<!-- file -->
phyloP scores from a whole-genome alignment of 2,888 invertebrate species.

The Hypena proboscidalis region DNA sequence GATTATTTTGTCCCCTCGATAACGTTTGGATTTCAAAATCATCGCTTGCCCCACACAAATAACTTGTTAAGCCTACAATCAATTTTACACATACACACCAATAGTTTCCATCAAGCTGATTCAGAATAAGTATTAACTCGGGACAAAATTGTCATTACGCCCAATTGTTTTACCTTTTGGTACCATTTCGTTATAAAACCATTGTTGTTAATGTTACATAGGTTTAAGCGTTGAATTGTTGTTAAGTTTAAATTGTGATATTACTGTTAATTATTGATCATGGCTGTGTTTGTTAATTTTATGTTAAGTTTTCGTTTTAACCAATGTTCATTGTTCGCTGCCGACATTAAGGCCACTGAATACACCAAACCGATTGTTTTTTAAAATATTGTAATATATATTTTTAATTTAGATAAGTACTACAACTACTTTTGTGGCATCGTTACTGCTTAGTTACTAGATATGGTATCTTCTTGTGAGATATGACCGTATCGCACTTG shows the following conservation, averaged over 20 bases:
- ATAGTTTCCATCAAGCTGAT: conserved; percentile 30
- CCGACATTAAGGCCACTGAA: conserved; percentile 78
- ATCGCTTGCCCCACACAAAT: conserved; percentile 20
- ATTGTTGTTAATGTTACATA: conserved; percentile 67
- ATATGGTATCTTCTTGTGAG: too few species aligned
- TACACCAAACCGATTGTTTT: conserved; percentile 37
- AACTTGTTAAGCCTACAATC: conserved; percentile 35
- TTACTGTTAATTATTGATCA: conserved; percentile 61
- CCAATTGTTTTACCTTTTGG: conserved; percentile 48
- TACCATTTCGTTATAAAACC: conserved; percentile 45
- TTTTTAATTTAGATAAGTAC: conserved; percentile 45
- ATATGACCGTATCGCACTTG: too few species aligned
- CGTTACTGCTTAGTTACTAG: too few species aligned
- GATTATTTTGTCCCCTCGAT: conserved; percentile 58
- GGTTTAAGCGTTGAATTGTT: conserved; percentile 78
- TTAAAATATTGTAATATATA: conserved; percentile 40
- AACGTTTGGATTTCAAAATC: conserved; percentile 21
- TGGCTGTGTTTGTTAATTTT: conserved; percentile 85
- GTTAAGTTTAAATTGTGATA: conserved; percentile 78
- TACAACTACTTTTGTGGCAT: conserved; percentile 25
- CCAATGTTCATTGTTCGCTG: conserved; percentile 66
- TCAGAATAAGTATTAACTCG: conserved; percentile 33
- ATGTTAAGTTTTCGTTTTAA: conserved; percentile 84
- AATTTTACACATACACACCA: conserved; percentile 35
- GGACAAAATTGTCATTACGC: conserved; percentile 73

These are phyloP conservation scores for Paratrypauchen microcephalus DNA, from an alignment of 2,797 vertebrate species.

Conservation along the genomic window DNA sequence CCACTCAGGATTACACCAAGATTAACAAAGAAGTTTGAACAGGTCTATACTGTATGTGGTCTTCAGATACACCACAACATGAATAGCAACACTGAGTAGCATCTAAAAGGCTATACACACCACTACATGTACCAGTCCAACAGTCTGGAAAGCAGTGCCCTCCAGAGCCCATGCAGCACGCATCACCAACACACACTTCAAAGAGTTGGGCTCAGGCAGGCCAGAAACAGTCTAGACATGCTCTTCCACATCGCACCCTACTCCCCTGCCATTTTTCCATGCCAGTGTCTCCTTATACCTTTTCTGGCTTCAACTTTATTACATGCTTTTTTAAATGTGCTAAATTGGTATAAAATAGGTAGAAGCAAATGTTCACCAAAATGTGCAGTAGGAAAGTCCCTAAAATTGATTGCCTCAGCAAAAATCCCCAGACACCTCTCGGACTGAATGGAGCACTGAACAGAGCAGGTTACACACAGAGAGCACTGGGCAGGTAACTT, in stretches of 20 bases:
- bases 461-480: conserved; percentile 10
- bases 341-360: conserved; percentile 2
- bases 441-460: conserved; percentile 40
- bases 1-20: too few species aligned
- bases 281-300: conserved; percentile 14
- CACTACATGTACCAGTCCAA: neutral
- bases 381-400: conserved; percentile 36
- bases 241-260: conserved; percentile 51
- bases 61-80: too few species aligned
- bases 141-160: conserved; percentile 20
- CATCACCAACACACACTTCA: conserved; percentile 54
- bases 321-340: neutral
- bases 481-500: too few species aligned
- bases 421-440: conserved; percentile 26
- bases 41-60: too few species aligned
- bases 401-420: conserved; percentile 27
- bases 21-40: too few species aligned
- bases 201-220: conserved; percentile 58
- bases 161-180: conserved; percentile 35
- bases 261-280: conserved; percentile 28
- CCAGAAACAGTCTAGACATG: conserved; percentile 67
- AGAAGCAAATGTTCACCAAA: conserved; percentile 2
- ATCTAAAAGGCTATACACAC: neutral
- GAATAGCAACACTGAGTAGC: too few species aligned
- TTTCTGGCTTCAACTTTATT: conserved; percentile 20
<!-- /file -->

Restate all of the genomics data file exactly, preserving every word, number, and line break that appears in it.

phyloP scores from a whole-genome alignment of 2,888 invertebrate species.

The Hypena proboscidalis region DNA sequence GATTATTTTGTCCCCTCGATAACGTTTGGATTTCAAAATCATCGCTTGCCCCACACAAATAACTTGTTAAGCCTACAATCAATTTTACACATACACACCAATAGTTTCCATCAAGCTGATTCAGAATAAGTATTAACTCGGGACAAAATTGTCATTACGCCCAATTGTTTTACCTTTTGGTACCATTTCGTTATAAAACCATTGTTGTTAATGTTACATAGGTTTAAGCGTTGAATTGTTGTTAAGTTTAAATTGTGATATTACTGTTAATTATTGATCATGGCTGTGTTTGTTAATTTTATGTTAAGTTTTCGTTTTAACCAATGTTCATTGTTCGCTGCCGACATTAAGGCCACTGAATACACCAAACCGATTGTTTTTTAAAATATTGTAATATATATTTTTAATTTAGATAAGTACTACAACTACTTTTGTGGCATCGTTACTGCTTAGTTACTAGATATGGTATCTTCTTGTGAGATATGACCGTATCGCACTTG shows the following conservation, averaged over 20 bases:
- ATAGTTTCCATCAAGCTGAT: conserved; percentile 30
- CCGACATTAAGGCCACTGAA: conserved; percentile 78
- ATCGCTTGCCCCACACAAAT: conserved; percentile 20
- ATTGTTGTTAATGTTACATA: conserved; percentile 67
- ATATGGTATCTTCTTGTGAG: too few species aligned
- TACACCAAACCGATTGTTTT: conserved; percentile 37
- AACTTGTTAAGCCTACAATC: conserved; percentile 35
- TTACTGTTAATTATTGATCA: conserved; percentile 61
- CCAATTGTTTTACCTTTTGG: conserved; percentile 48
- TACCATTTCGTTATAAAACC: conserved; percentile 45
- TTTTTAATTTAGATAAGTAC: conserved; percentile 45
- ATATGACCGTATCGCACTTG: too few species aligned
- CGTTACTGCTTAGTTACTAG: too few species aligned
- GATTATTTTGTCCCCTCGAT: conserved; percentile 58
- GGTTTAAGCGTTGAATTGTT: conserved; percentile 78
- TTAAAATATTGTAATATATA: conserved; percentile 40
- AACGTTTGGATTTCAAAATC: conserved; percentile 21
- TGGCTGTGTTTGTTAATTTT: conserved; percentile 85
- GTTAAGTTTAAATTGTGATA: conserved; percentile 78
- TACAACTACTTTTGTGGCAT: conserved; percentile 25
- CCAATGTTCATTGTTCGCTG: conserved; percentile 66
- TCAGAATAAGTATTAACTCG: conserved; percentile 33
- ATGTTAAGTTTTCGTTTTAA: conserved; percentile 84
- AATTTTACACATACACACCA: conserved; percentile 35
- GGACAAAATTGTCATTACGC: conserved; percentile 73

These are phyloP conservation scores for Paratrypauchen microcephalus DNA, from an alignment of 2,797 vertebrate species.

Conservation along the genomic window DNA sequence CCACTCAGGATTACACCAAGATTAACAAAGAAGTTTGAACAGGTCTATACTGTATGTGGTCTTCAGATACACCACAACATGAATAGCAACACTGAGTAGCATCTAAAAGGCTATACACACCACTACATGTACCAGTCCAACAGTCTGGAAAGCAGTGCCCTCCAGAGCCCATGCAGCACGCATCACCAACACACACTTCAAAGAGTTGGGCTCAGGCAGGCCAGAAACAGTCTAGACATGCTCTTCCACATCGCACCCTACTCCCCTGCCATTTTTCCATGCCAGTGTCTCCTTATACCTTTTCTGGCTTCAACTTTATTACATGCTTTTTTAAATGTGCTAAATTGGTATAAAATAGGTAGAAGCAAATGTTCACCAAAATGTGCAGTAGGAAAGTCCCTAAAATTGATTGCCTCAGCAAAAATCCCCAGACACCTCTCGGACTGAATGGAGCACTGAACAGAGCAGGTTACACACAGAGAGCACTGGGCAGGTAACTT, in stretches of 20 bases:
- bases 461-480: conserved; percentile 10
- bases 341-360: conserved; percentile 2
- bases 441-460: conserved; percentile 40
- bases 1-20: too few species aligned
- bases 281-300: conserved; percentile 14
- CACTACATGTACCAGTCCAA: neutral
- bases 381-400: conserved; percentile 36
- bases 241-260: conserved; percentile 51
- bases 61-80: too few species aligned
- bases 141-160: conserved; percentile 20
- CATCACCAACACACACTTCA: conserved; percentile 54
- bases 321-340: neutral
- bases 481-500: too few species aligned
- bases 421-440: conserved; percentile 26
- bases 41-60: too few species aligned
- bases 401-420: conserved; percentile 27
- bases 21-40: too few species aligned
- bases 201-220: conserved; percentile 58
- bases 161-180: conserved; percentile 35
- bases 261-280: conserved; percentile 28
- CCAGAAACAGTCTAGACATG: conserved; percentile 67
- AGAAGCAAATGTTCACCAAA: conserved; percentile 2
- ATCTAAAAGGCTATACACAC: neutral
- GAATAGCAACACTGAGTAGC: too few species aligned
- TTTCTGGCTTCAACTTTATT: conserved; percentile 20